As it happens, the fifth post in our Future of Toronto Fashion series will be the final one—mostly because the writer (hi, and bye) is departing, but also because we found a designer who sums up everything about young Toronto that we love and believe in.
If you care about avant-garde clothing design in this city, do yourself a favour. Sit for ten whole minutes. Read this honest, insightful conversation with the talented Ms. Ackerman. She, like the other designers we interviewed, talks about sustainability and eco-consciousness—because if we don’t look at that when we look ahead, we’re not looking very far ahead at all. She thinks about architecture and public space, not only as inspiration, but integration—also the way of the future, in which no art form can remain an island. And she’s frank about the fact that, no matter how earnestly we aim to catch up with other world cities on the catwalk, it won’t be fast enough. If (when?) she leaves Toronto’s fashion scene, at least she leaves it with some hope.
Torontoist: What drew you to design knitwear?
Heidi Ackerman: I love knitwear because it allows you to design and experiment with both the textile and the garment. The options for graphics, texture, and volume are limitless!
Who or what’s influencing you right now?
While studying in Belgium last summer, I went to an amazing design museum in Ghent and discovered the craziness of Memphis. Dali’s museum in Spain and the amazing architecture of Berlin are all swirling around in my head at the moment.
Your designs probably get the “futuristic” tag a lot. Do you agree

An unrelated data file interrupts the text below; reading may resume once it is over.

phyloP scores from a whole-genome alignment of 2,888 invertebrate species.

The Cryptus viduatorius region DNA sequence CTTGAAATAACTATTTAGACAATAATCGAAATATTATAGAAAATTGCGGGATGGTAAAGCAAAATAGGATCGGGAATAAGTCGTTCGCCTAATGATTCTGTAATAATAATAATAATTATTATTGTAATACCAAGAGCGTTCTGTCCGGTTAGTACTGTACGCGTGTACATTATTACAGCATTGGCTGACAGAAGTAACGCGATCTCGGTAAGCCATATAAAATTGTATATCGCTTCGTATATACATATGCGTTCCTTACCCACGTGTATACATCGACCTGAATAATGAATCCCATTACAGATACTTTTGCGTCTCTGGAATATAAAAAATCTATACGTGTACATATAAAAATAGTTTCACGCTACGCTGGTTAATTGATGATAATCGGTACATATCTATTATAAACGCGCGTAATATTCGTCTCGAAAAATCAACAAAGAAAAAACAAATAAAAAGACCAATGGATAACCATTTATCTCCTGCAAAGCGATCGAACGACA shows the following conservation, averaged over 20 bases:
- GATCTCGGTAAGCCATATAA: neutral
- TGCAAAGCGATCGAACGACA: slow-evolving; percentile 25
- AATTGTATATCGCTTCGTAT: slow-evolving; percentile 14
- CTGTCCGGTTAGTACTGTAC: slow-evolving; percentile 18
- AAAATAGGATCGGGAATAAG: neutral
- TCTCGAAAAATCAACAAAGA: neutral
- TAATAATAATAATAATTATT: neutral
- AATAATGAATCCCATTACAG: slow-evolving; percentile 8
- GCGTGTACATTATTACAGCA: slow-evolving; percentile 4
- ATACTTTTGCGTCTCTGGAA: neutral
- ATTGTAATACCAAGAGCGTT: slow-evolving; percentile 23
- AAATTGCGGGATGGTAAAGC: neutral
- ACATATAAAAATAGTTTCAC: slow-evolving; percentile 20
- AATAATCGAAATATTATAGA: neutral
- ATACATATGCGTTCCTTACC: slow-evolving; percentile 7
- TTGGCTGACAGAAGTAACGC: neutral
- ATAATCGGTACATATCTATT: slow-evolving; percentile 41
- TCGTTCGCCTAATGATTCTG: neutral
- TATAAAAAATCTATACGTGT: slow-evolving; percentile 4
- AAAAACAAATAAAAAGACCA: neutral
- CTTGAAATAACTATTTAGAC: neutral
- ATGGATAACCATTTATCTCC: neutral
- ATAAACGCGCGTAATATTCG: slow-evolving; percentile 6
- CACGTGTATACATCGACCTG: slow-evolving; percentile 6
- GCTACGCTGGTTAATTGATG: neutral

This season turned very futuristic in a very organic way. Suddenly it seemed that surreal and bizarre space creatures had taken over my studio. I am really interested in creating sleek, exaggerated, and bizarre clothing that is also sustainable because I think those things combined are our future.
To get really difficult here, what will “futuristic” design look like… in the future?
Design in the future will be a combination of smart technology, sustainability, and re-purposing old materials. It will be more thoughtful, wiser, while at the same time pushing and stretching our boundaries further.
What do you think Toronto will look like in 2020? What will people
be wearing? How will the city look?
I think the arrival of the new Frank Gehry buildings in Toronto signifies an exciting new chapter and the future of our cityscape. Something I loved about Berlin was their use of public space—I would love to see the Toronto landscape engage the public by creating more stimulating public spaces, parks, and squats. Toronto in 2020 combines refined design, green technologies, and our many Canadian identities.
Do you think that, in order to make it internationally, fashion designers have to leave Toronto for New York or London?
Unfortunately, I do think it’s necessary to leave Toronto in order to become an international name in fashion. The industry is more valued and appreciated outside of Canada.
What about you? Would you leave?